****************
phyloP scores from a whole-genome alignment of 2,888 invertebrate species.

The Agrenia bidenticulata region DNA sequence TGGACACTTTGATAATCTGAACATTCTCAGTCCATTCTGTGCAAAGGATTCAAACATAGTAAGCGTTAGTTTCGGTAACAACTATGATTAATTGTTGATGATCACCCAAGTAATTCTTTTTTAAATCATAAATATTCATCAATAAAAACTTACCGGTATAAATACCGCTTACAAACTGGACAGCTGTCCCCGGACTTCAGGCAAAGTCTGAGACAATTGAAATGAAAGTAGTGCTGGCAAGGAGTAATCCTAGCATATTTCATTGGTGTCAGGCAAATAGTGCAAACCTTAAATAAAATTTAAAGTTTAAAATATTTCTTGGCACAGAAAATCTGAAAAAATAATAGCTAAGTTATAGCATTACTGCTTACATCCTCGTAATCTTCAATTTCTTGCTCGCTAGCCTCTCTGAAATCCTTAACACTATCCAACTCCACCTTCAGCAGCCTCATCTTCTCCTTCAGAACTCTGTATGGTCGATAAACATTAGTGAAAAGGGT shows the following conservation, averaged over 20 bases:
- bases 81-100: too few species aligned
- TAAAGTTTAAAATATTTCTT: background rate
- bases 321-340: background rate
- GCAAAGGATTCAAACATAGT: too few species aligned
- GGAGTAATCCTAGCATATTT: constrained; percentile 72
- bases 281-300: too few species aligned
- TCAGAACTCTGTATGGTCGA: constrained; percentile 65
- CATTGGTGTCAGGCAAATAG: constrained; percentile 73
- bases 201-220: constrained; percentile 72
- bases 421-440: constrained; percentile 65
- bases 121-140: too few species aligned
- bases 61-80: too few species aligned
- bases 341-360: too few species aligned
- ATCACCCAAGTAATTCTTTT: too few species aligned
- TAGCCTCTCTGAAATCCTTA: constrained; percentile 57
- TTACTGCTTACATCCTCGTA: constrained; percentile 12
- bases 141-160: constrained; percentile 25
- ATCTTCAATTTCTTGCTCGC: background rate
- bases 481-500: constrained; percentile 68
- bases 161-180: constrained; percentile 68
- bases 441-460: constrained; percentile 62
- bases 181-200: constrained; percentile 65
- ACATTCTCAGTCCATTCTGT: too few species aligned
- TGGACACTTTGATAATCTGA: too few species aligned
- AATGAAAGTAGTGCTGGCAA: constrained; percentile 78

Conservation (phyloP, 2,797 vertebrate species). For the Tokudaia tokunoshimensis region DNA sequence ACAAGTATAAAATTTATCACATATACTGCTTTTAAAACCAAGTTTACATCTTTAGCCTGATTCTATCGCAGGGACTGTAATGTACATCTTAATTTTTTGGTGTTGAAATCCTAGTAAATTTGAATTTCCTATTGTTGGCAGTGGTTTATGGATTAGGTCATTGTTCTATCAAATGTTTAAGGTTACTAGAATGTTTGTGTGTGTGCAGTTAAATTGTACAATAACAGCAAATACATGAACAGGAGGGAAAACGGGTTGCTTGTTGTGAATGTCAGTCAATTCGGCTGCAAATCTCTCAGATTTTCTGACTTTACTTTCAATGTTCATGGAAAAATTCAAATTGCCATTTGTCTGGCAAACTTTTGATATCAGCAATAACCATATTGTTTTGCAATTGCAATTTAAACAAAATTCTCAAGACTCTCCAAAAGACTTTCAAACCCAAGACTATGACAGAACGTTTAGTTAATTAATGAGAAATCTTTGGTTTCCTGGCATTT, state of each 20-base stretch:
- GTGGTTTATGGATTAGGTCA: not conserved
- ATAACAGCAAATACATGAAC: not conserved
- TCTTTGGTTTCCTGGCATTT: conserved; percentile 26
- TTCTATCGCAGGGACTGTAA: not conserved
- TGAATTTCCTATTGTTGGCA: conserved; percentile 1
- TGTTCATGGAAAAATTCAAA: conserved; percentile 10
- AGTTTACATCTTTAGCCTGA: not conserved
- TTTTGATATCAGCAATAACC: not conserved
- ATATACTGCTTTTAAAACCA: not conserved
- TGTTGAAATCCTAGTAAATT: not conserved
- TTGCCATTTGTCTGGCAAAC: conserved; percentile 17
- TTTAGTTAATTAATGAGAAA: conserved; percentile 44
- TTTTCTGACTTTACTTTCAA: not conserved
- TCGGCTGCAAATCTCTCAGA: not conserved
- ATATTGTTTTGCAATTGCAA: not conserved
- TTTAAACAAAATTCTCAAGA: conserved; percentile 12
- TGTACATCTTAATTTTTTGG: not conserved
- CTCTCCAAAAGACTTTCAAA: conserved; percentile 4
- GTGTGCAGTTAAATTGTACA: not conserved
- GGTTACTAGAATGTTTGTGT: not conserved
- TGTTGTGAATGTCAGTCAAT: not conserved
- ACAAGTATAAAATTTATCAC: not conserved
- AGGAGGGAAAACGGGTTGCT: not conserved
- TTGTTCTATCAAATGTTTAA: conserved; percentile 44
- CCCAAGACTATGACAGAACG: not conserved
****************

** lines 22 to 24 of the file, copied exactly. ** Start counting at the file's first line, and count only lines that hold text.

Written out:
- bases 161-180: constrained; percentile 68
- bases 441-460: constrained; percentile 62
- bases 181-200: constrained; percentile 65